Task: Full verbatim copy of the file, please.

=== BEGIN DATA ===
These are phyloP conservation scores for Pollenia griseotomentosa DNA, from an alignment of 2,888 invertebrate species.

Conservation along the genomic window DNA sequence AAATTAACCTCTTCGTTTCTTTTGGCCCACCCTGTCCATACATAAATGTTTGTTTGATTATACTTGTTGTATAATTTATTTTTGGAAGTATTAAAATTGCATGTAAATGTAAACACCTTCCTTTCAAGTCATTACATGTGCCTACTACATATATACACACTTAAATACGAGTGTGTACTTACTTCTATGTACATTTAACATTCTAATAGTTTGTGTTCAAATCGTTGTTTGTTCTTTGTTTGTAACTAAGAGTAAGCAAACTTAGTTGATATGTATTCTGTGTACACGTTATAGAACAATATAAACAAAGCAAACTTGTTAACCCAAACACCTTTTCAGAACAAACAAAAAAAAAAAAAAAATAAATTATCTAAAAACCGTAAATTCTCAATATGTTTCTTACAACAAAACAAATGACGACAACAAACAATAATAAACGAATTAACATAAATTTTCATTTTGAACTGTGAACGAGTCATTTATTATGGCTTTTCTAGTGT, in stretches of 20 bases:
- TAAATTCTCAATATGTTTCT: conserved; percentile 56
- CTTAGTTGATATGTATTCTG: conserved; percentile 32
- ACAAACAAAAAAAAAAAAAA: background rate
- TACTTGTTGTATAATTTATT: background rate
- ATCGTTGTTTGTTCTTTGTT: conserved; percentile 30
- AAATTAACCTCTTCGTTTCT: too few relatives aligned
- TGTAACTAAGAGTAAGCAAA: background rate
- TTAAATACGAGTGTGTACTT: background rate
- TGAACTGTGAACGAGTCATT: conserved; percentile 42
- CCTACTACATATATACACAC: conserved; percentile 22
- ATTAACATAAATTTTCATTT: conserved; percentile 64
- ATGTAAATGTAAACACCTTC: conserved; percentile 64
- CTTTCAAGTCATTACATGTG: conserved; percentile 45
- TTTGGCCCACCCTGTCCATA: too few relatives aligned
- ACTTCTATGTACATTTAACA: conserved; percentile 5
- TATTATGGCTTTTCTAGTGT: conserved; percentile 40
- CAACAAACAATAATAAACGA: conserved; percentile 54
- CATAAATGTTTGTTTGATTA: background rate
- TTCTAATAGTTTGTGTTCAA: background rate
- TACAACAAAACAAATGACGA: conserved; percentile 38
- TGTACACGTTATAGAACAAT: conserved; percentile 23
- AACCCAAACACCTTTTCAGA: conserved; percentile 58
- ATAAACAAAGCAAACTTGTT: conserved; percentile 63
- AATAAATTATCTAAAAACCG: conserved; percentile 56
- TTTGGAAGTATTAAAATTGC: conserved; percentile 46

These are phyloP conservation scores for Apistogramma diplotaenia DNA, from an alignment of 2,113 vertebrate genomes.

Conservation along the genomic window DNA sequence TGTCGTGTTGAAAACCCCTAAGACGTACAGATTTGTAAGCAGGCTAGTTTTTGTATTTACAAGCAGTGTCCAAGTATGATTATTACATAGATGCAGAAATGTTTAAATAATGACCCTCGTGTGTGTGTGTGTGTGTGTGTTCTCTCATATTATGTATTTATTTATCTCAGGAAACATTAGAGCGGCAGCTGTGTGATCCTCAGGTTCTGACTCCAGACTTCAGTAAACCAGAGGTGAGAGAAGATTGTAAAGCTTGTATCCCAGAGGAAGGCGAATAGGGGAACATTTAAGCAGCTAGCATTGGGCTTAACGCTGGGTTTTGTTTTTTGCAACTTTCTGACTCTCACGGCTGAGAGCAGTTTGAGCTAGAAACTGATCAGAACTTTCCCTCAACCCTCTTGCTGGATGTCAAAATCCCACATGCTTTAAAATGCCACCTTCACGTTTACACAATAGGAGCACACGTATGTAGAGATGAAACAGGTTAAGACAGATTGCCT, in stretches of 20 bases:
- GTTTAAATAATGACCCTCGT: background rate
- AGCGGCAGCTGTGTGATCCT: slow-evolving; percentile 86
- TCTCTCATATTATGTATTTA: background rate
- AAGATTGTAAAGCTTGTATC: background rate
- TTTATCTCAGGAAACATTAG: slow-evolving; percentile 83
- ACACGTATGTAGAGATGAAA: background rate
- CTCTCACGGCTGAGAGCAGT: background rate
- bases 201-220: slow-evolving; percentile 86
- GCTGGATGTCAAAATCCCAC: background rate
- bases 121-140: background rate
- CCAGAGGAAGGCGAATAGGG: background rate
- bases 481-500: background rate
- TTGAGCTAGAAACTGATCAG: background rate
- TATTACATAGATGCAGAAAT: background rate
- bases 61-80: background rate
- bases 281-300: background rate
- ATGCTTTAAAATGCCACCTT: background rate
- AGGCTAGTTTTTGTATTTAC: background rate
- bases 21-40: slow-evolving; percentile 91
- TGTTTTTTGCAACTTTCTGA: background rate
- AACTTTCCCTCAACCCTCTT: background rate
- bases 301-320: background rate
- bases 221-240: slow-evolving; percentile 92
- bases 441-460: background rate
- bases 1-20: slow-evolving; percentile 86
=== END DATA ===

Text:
These are phyloP conservation scores for Pollenia griseotomentosa DNA, from an alignment of 2,888 invertebrate species.

Conservation along the genomic window DNA sequence AAATTAACCTCTTCGTTTCTTTTGGCCCACCCTGTCCATACATAAATGTTTGTTTGATTATACTTGTTGTATAATTTATTTTTGGAAGTATTAAAATTGCATGTAAATGTAAACACCTTCCTTTCAAGTCATTACATGTGCCTACTACATATATACACACTTAAATACGAGTGTGTACTTACTTCTATGTACATTTAACATTCTAATAGTTTGTGTTCAAATCGTTGTTTGTTCTTTGTTTGTAACTAAGAGTAAGCAAACTTAGTTGATATGTATTCTGTGTACACGTTATAGAACAATATAAACAAAGCAAACTTGTTAACCCAAACACCTTTTCAGAACAAACAAAAAAAAAAAAAAAATAAATTATCTAAAAACCGTAAATTCTCAATATGTTTCTTACAACAAAACAAATGACGACAACAAACAATAATAAACGAATTAACATAAATTTTCATTTTGAACTGTGAACGAGTCATTTATTATGGCTTTTCTAGTGT, in stretches of 20 bases:
- TAAATTCTCAATATGTTTCT: conserved; percentile 56
- CTTAGTTGATATGTATTCTG: conserved; percentile 32
- ACAAACAAAAAAAAAAAAAA: background rate
- TACTTGTTGTATAATTTATT: background rate
- ATCGTTGTTTGTTCTTTGTT: conserved; percentile 30
- AAATTAACCTCTTCGTTTCT: too few relatives aligned
- TGTAACTAAGAGTAAGCAAA: background rate
- TTAAATACGAGTGTGTACTT: background rate
- TGAACTGTGAACGAGTCATT: conserved; percentile 42
- CCTACTACATATATACACAC: conserved; percentile 22
- ATTAACATAAATTTTCATTT: conserved; percentile 64
- ATGTAAATGTAAACACCTTC: conserved; percentile 64
- CTTTCAAGTCATTACATGTG: conserved; percentile 45
- TTTGGCCCACCCTGTCCATA: too few relatives aligned
- ACTTCTATGTACATTTAACA: conserved; percentile 5
- TATTATGGCTTTTCTAGTGT: conserved; percentile 40
- CAACAAACAATAATAAACGA: conserved; percentile 54
- CATAAATGTTTGTTTGATTA: background rate
- TTCTAATAGTTTGTGTTCAA: background rate
- TACAACAAAACAAATGACGA: conserved; percentile 38
- TGTACACGTTATAGAACAAT: conserved; percentile 23
- AACCCAAACACCTTTTCAGA: conserved; percentile 58
- ATAAACAAAGCAAACTTGTT: conserved; percentile 63
- AATAAATTATCTAAAAACCG: conserved; percentile 56
- TTTGGAAGTATTAAAATTGC: conserved; percentile 46

These are phyloP conservation scores for Apistogramma diplotaenia DNA, from an alignment of 2,113 vertebrate genomes.

Conservation along the genomic window DNA sequence TGTCGTGTTGAAAACCCCTAAGACGTACAGATTTGTAAGCAGGCTAGTTTTTGTATTTACAAGCAGTGTCCAAGTATGATTATTACATAGATGCAGAAATGTTTAAATAATGACCCTCGTGTGTGTGTGTGTGTGTGTGTTCTCTCATATTATGTATTTATTTATCTCAGGAAACATTAGAGCGGCAGCTGTGTGATCCTCAGGTTCTGACTCCAGACTTCAGTAAACCAGAGGTGAGAGAAGATTGTAAAGCTTGTATCCCAGAGGAAGGCGAATAGGGGAACATTTAAGCAGCTAGCATTGGGCTTAACGCTGGGTTTTGTTTTTTGCAACTTTCTGACTCTCACGGCTGAGAGCAGTTTGAGCTAGAAACTGATCAGAACTTTCCCTCAACCCTCTTGCTGGATGTCAAAATCCCACATGCTTTAAAATGCCACCTTCACGTTTACACAATAGGAGCACACGTATGTAGAGATGAAACAGGTTAAGACAGATTGCCT, in stretches of 20 bases:
- GTTTAAATAATGACCCTCGT: background rate
- AGCGGCAGCTGTGTGATCCT: slow-evolving; percentile 86
- TCTCTCATATTATGTATTTA: background rate
- AAGATTGTAAAGCTTGTATC: background rate
- TTTATCTCAGGAAACATTAG: slow-evolving; percentile 83
- ACACGTATGTAGAGATGAAA: background rate
- CTCTCACGGCTGAGAGCAGT: background rate
- bases 201-220: slow-evolving; percentile 86
- GCTGGATGTCAAAATCCCAC: background rate
- bases 121-140: background rate
- CCAGAGGAAGGCGAATAGGG: background rate
- bases 481-500: background rate
- TTGAGCTAGAAACTGATCAG: background rate
- TATTACATAGATGCAGAAAT: background rate
- bases 61-80: background rate
- bases 281-300: background rate
- ATGCTTTAAAATGCCACCTT: background rate
- AGGCTAGTTTTTGTATTTAC: background rate
- bases 21-40: slow-evolving; percentile 91
- TGTTTTTTGCAACTTTCTGA: background rate
- AACTTTCCCTCAACCCTCTT: background rate
- bases 301-320: background rate
- bases 221-240: slow-evolving; percentile 92
- bases 441-460: background rate
- bases 1-20: slow-evolving; percentile 86